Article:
Thursday, January 29, 2009

Flag it

Cactus Kate writes, the way she does:
As we predicted when Big Daddy Key gave the children the option to play nicely, and get a reward, Maori have failed.
If ever a better story was needed to describe the hopelessness of modern Maori leadership, then this has to take the proverbial cake. You just couldn’t have written a funnier script.
After years of wanting their flag raised, Maori can’t actually decide among themselves what flag to fly. So now no one gets the lollies and they all go hungry.
I suggest we fly the flag of KFC up there instead. It symbolises how Maori leadership have become big, fat, slothful, greasy deep-fried chickens:
Yesterday, Dr Sharples said he didn't have the time or resources between now and February 6 to complete the consultation, which was complicated by factions within Maoridom who individually supported the tino rangatiratanga flag, the 1835 flag and something new being flown.
Hamish Keith plumps (sorry, don’t have the link to his piece in the Listener) for the 1835 flag. I like the Tino Rangatiratanga flag, whatever it means, just as a design:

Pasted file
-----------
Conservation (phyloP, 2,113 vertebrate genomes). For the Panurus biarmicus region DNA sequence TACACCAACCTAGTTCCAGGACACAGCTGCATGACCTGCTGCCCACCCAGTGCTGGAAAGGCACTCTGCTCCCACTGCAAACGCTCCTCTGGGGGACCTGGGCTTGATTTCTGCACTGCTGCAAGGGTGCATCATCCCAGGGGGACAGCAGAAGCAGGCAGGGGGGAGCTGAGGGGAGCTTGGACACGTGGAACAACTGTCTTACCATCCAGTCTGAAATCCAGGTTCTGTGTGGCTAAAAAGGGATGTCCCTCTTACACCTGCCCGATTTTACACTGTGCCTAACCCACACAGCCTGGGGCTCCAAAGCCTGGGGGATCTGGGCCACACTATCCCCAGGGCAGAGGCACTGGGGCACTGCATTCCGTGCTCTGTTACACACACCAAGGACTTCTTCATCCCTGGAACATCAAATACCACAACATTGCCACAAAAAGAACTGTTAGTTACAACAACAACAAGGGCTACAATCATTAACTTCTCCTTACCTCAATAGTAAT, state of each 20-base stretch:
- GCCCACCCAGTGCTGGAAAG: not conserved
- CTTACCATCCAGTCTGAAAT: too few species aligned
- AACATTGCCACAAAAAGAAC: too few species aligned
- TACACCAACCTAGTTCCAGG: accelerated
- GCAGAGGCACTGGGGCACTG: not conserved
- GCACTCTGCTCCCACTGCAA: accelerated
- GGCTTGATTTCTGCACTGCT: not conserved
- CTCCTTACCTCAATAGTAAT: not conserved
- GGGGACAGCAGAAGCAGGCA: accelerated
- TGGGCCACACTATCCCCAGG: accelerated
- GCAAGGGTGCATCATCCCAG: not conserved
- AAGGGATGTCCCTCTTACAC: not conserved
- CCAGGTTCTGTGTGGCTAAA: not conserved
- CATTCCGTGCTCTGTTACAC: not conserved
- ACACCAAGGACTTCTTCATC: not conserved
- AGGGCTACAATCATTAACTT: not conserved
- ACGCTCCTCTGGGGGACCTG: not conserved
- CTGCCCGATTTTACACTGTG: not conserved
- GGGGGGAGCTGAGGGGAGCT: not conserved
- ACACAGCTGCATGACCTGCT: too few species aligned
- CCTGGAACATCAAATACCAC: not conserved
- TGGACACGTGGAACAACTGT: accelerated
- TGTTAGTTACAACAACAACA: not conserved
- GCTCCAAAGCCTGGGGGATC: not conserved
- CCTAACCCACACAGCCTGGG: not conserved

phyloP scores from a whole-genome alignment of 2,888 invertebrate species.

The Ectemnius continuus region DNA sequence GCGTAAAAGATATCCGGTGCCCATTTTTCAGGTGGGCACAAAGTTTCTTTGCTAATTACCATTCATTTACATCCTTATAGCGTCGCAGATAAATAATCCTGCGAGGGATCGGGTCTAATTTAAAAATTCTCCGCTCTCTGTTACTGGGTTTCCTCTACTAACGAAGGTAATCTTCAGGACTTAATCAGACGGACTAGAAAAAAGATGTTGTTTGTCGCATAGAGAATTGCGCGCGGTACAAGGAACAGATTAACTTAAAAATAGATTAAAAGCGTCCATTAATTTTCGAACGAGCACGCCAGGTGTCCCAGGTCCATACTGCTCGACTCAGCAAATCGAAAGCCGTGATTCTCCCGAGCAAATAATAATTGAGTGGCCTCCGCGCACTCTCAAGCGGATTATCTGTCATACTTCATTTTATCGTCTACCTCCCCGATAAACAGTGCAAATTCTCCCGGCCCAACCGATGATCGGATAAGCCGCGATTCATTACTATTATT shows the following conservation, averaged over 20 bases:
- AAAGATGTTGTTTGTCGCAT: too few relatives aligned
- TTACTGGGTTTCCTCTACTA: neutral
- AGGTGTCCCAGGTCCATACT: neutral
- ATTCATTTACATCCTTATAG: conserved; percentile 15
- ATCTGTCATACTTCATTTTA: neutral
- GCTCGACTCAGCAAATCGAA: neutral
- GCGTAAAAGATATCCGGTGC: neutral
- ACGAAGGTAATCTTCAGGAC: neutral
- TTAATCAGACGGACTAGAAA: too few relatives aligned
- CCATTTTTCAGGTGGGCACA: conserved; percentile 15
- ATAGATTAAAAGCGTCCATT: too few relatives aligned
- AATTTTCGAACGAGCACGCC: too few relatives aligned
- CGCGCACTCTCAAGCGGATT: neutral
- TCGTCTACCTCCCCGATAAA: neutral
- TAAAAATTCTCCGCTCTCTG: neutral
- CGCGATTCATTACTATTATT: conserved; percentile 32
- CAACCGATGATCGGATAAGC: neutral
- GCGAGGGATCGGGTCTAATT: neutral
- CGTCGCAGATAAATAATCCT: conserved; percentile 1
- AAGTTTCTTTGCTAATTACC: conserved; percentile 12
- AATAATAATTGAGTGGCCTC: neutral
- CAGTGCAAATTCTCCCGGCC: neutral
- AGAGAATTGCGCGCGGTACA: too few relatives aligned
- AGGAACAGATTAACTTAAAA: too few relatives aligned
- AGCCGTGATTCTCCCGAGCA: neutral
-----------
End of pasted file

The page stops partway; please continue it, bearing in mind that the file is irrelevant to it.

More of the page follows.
And also the Hundertwasswer flag:

Both are intensely New Zealandy and couldn't possibly come from anywhere else. Either would be an improvement on the current model with that awful Union Jack. But who wants to sit through a series of huis to decide?

John Updike is dead

And literature is the poorer. The English novelist William Boyd writes:
I can vividly remember my first encounter with Updike's work. When I was 17 I bought a paperback at Heathrow airport of his fifth novel, Couples, in 1969 - no doubt for prurient late-adolescent reasons - thinking it would while away an hour or two of a long overnight flight to Nigeria. I had almost finished it when we touched down in Lagos at dawn the next day. It was one of those rapt, never-to-be-forgotten encounters with literature. I was amazed and enthralled, thinking that this man, this novelist, understood human nature and its nuances and complexities like no other. A window had been opened on the adult world that I was about to enter and I decided there could be no better chronicler.
So the love affair began, and I started reading Updike: I went back to the early novels and the collections of short stories, I bought his poetry collections and read my way through the oeuvre until I reached Couples again.